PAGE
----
2.8. Snow Hydrology¶

The parameterizations for snow are based primarily on Anderson (1976), Jordan (1991), and Dai and Zeng (1997). The snowpack can have up to twelve layers. These layers are indexed in the Fortran code as where layer is the snow layer next to the top soil layer and layer is the top layer of a twelve-layer snow pack. Since the number of snow layers varies according to the snow depth, we use the notation to describe the top layer of snow for the variable layer snow pack, where is the negative of the number of snow layers. Refer to Figure 2.8.1 for an example of the snow layer structure for a three layer snow pack.

Figure 2.8.1 Example of three layer snow pack ().

Shown are three snow layers, , , and . The layer node depth is , the layer interface is , and the layer thickness is .

The state variables for snow are the mass of water (kg m-2), mass of ice (kg m-2), layer thickness (m), and temperature (Chapter 2.6). The water vapor phase is neglected. Snow can also exist in the model without being represented by explicit snow layers. This occurs when the snowpack is less than a specified minimum snow depth ( m). In this case, the state variable is the mass of snow (kg m-2).

Section 2.8.1 describes the calculation of fractional snow covered area, which is used in the surface albedo calculation (Chapter 2.3) and the surface flux calculations (Chapter 2.5). The following two sections (2.8.2 and 2.8.3) describe the ice and water content of the snow pack assuming that at least one snow layer exists. Section 2.8.4 describes how black and organic carbon and mineral dust particles are represented within snow, including meltwater flushing. See Section 2.8.5 for a description of how a snow layer is initialized.

2.8.1. Snow Covered Area Fraction¶

The fraction of the ground covered by snow, , is based on the method of Swenson and Lawrence (2012). Because the processes governing snowfall and snowmelt differ, changes in are calculated separately for accumulation and depletion. When snowfall occurs, is updated as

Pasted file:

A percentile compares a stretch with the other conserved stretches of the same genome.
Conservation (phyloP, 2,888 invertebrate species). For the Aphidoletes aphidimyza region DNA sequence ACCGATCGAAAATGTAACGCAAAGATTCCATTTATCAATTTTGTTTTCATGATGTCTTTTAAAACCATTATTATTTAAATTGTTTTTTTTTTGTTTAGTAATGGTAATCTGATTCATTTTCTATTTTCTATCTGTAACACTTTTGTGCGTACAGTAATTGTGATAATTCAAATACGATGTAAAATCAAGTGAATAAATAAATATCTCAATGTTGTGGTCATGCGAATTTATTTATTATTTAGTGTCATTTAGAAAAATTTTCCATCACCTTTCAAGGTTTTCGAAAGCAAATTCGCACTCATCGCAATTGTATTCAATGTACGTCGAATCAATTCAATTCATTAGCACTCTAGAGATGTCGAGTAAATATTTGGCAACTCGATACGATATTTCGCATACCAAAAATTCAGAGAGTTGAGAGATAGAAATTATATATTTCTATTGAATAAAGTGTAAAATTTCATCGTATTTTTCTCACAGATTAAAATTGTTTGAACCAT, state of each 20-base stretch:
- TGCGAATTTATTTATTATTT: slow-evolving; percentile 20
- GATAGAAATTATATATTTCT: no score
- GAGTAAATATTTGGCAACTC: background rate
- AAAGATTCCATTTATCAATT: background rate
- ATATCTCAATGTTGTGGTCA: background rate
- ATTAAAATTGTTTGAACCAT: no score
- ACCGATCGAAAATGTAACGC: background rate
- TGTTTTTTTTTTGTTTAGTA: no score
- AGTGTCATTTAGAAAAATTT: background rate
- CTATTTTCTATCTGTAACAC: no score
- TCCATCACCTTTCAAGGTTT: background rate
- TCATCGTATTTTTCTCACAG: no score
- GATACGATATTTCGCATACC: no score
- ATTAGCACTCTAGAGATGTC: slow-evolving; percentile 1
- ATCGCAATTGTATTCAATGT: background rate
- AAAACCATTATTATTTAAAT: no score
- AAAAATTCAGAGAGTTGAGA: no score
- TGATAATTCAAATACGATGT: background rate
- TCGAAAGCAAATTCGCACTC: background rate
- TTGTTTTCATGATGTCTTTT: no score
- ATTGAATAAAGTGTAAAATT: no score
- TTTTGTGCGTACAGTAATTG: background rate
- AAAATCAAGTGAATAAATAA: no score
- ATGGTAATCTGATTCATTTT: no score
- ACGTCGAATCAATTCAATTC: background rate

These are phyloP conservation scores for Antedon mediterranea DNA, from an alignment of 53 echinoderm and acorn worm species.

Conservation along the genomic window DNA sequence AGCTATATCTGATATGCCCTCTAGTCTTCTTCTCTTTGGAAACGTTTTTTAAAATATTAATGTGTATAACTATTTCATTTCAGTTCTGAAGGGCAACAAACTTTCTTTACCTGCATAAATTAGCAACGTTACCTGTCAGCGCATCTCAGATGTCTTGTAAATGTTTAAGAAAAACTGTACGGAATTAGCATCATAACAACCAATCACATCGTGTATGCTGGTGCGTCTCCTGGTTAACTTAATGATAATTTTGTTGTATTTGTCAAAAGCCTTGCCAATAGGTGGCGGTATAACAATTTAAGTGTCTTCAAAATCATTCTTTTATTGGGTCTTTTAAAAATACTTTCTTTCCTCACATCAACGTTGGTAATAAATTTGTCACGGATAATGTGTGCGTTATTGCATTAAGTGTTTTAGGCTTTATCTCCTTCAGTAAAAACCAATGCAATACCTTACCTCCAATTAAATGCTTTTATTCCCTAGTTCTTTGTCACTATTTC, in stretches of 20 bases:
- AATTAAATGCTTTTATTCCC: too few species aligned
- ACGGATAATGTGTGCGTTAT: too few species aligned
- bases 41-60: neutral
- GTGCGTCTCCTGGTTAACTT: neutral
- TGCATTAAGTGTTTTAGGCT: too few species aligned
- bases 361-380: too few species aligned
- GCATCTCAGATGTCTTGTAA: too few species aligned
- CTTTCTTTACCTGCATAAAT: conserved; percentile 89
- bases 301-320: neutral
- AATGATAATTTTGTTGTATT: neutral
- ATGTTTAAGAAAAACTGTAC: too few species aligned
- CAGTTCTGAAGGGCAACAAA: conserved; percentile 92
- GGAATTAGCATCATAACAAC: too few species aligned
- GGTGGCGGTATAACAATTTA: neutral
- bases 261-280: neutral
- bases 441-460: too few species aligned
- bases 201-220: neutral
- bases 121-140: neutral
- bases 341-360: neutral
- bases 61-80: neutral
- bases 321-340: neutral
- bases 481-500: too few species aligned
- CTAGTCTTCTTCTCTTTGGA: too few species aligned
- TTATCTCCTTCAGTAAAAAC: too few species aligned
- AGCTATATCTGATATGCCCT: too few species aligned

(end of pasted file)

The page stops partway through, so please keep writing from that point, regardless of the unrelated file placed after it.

(2.8.1)

where is a constant whose default value is 0.1, is the amount of new snow, is the updated snow covered fraction (SCF), and is the SCF from the previous time step.

When snow melt occurs, is calculated from the depletion curve

(2.8.2)

where is the ratio of to the maximum accumulated snow , and is a parameter that depends on the topographic variability within the grid cell. Whenever reaches zero, is reset to zero. The depletion curve shape parameter is defined as

(2.8.3)

The standard deviation of the elevation within a grid cell, , is calculated from a high resolution DEM (a 1km DEM is used for CLM). Note that glacier_mec columns (section 2.13.4) are treated differently in this respect, as they already account for the subgrid topography in a grid cell in their own way. Therefore, in each glacier_mec column very flat terrain is assumed, implemented as .

2.8.2. Ice Content¶

The conservation equation for mass of ice in snow layers is

(2.8.4)

where is the rate of ice accumulation from precipitation or frost or the rate of ice loss from sublimation (kg m-2 s-1) in the top layer and is the change in ice due to phase change (melting rate) (section 2.6.2). The term is computed in two steps as

(2.8.5)

where is the rate of solid precipitation reaching the ground (section 2.7.1) and and are gains due to frost and losses due to sublimation, respectively (sectio 2.5.4). In the first step, immediately after has been determined after accounting for interception (section 2.7.1), a new snow depth (m) is calculated from

(2.8.6)

where

(2.8.7)

and is the bulk density of newly fallen snow (kg m-3), which parameterized by a temperature-dependent and a wind-dependent term:

(2.8.8)

The temperature dependent term is given by (van Kampenhout et al. (2017))

(2.8.9)

where is the atmospheric temperature (K), and is the freezing temperature of water (K) (Table 2.2.7). When 10 m wind speed is greater than 0.1 m-1, snow density increases due to wind-driven compaction according to van Kampenhout et al. 2017

(2.8.10)

which is added to the temperature-dependent term (cf. equation (2.8.8)).

The mass of snow is

(2.8.11)

The ice content of the top layer and the layer thickness are updated as

(2.8.12)

(2.8.13)